May's tomb no 338 at Deir el-Medina

The owner of the tomb number 338 was called May. He was a painter employed at the Theban Necropolis and living at Deir el-Medina during the 18th dynasty, around 1300 BC. His title was the "outline draughtsman of Amun" (Rice,105-106). His tomb is situated in the Western Necropolis at Deir el-Medina near the tomb of the architect Kha (TT8) and is numbered TT 338.
Chapel of May
The wall paintings from May's tomb were detached from the walls and removed to Turin.
From Deir el-Medina / Chapel of May (TT 338)
Dimension: 185 x 145 x 225 cm
Clay and painted stucco
The original paintings are on display in the
Egyptian Museum in Turin, Italy, in the Room 06
Inventory NB: S. 7910 RCGE 45711
Photos by Lenka Peacock 2020
© Fondazione Museo delle Antichità Egizio di Torino
Stela of May
From Deir el-Medina / Chapel of May (TT 338)
End of the 18th, beginning of the 19th dynasty
This round-topped stela is divided into 3 registers. In the top register May and his wife stand in adoration in front of Osiris and Hathor, both seated on their thrones. In the
lower registers the couple sit on chairs in front of an offering table. Their daughter stands next to them.
A procession consisting of their family members approach them with their offerings: 3 men in the middle register and 4 men and 2 women in the bottom register.
Dimensions: 66,7 x 42 x 7,3 cm
The stela is on display in the Egyptian Museum
in Turin, Italy, in the Room III
Inventory no. Cat. 1579 RCGE 46595
Stela of draughtsman May
From Deir el-Medina
End of the 18th, beginning of the 19th
Height: 30 cm
Width: 21 cm
The stela would have come from a niche in May's chapel, where it would have been placed on a stone pedestal
(according to Bernard Bruyère). When Deir el-Medina was excavated during the last century, these chapels were partly
or completely gone as they were built above the ground and made of mud bricks.
The stela is on display at Kingston Lacy, Dorset, England, in the Billiards Room Bankes stela no. 1.
Photo by Lenka Peacock 2011
© The National Trust, UK

This is a round topped stela of a two fold division. In the lunette - the spatial region in the upper portion of the stela - the solar barque is carrying a solar disk above the sky, represented by the hieroglyphic sign pt (sky).  A child with a thumb in his mouth sits on the right side of the barque. The lower register of the stela consists of an image of a man standing at the bottom of the right side of the stela. He is facing to his right. His arms are lifted in adoration pose. Above and in front of the figure there are 10 columns of hieroglyphic inscription. The columns are written from top to bottom and read from left to right.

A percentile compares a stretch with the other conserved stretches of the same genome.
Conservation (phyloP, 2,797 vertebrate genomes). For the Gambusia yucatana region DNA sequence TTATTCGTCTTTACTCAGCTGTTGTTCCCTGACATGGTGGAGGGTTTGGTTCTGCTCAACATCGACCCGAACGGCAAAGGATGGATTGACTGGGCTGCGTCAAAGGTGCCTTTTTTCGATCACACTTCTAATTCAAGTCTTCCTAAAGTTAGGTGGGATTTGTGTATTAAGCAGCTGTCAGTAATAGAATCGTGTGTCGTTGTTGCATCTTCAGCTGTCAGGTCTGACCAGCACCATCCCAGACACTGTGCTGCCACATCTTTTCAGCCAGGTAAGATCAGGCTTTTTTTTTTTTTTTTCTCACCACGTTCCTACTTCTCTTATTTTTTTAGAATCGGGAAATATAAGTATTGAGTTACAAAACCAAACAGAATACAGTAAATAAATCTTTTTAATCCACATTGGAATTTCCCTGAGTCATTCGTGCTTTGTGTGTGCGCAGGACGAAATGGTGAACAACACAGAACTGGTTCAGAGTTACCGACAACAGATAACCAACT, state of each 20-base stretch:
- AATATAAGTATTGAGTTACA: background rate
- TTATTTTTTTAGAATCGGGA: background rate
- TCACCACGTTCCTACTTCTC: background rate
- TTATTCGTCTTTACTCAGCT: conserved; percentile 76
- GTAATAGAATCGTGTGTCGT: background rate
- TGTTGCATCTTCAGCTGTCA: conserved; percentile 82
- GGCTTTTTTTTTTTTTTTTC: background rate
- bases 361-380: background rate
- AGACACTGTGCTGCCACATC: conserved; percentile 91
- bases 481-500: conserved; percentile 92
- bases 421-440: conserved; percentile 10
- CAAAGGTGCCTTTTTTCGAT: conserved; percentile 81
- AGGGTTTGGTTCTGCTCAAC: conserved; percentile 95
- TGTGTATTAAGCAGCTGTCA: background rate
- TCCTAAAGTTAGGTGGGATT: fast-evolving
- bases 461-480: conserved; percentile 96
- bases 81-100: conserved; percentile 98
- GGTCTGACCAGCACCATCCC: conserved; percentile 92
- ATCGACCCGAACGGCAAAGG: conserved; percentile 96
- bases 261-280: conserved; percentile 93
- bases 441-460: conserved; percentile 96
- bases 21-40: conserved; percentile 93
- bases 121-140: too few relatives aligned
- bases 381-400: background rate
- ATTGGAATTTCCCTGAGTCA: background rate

The text consists of a hymn to the setting sun:
"Praise to Re when he sets in life in the western horizon of heaven. You have appeared in the western half as Atum who is in the evening, having come in your might, having no adversaries and having taken possession of the sky as Re. You appear and shine upon the back of your mother, having appeared (as) king of Divine Ennead. I have done right in your presence, and kiss the ground (for?) your crew, worshipping (whilst) you travel the heaven, your heart glad. The Island of Flame has become peaceful, your enemies are fallen and are no more. The evil dragon's abode is doomed. Your corpse is Atum in the Boat of the Morning, the rightful one of the Two Lands. Beautiful is the Boat of the Evening when is has accomplished its end. (Said) by the draughtsman May, true of voice." (Čern‎ý,1958)

This type of stela is called a lucarne stela. Altogether there have been identified 13 lucarne stelae originating from Deir el-Medina. This stela is an early example of its type as the owner is depicted standing rather than kneeling in adoration. Only one other stela - Turin 50043 - shares this feature, all other 11 stelae depict the owner kneeling. Lucarne stelae share the following characteristics:
- a solar barque shown in the lunette, usually placed above the pt sign
- a sun disk or another sun god representation is depicted in the solar barque
- sun god is accompanied by other symbols relating to him (adoring baboons, wedjat eyes)
- the owner either stands or kneels in adoration of the barque
- although the owner's relatives can be depicted, it is seldom a case
- the hymn, written in columns, praises the rising and/or setting sun
Lucarne stelae were manufactured from late 18th dynasty until the 20th dynasty. They measure between 30 to 55 cm (Goyon,2007,1953-1954).


To view and browse the digitised version of The Topographical Bibliography of Ancient Egyptian Hieroglyphic Texts, Statues, Reliefs and Paintings, (also known as Porter & Moss or TopBib) for this tomb, go to
Material for the Bibliography is gathered from an ever-expanding range of multi-lingual sources,
encompassing both specialist and semi-popular Egyptological and Near Eastern publications, periodicals, museum guides, exhibition and auction catalogues, together with the growing wealth of web resources. The Bibliography also analyses a range of unpublished manuscripts, including those housed in the Griffith Institute Archive. Published in May 2014 by the Griffith Institute, University of Oxford, the volumes are constantly revised and augmented.

1. Rice, Michael: Who is who in Ancient Egypt
London : Routledge, 2002.
2. Čern‎ý, J. Egyptian Stelae in the Bankes Collection.
Oxford, 1958.
3. Goyon, Jean Claude and Cardin, Christine: Proceedings of the 9th International Congress of Egyptologists, Vol. 1
Peeters Publishers, 2007. 2031 p.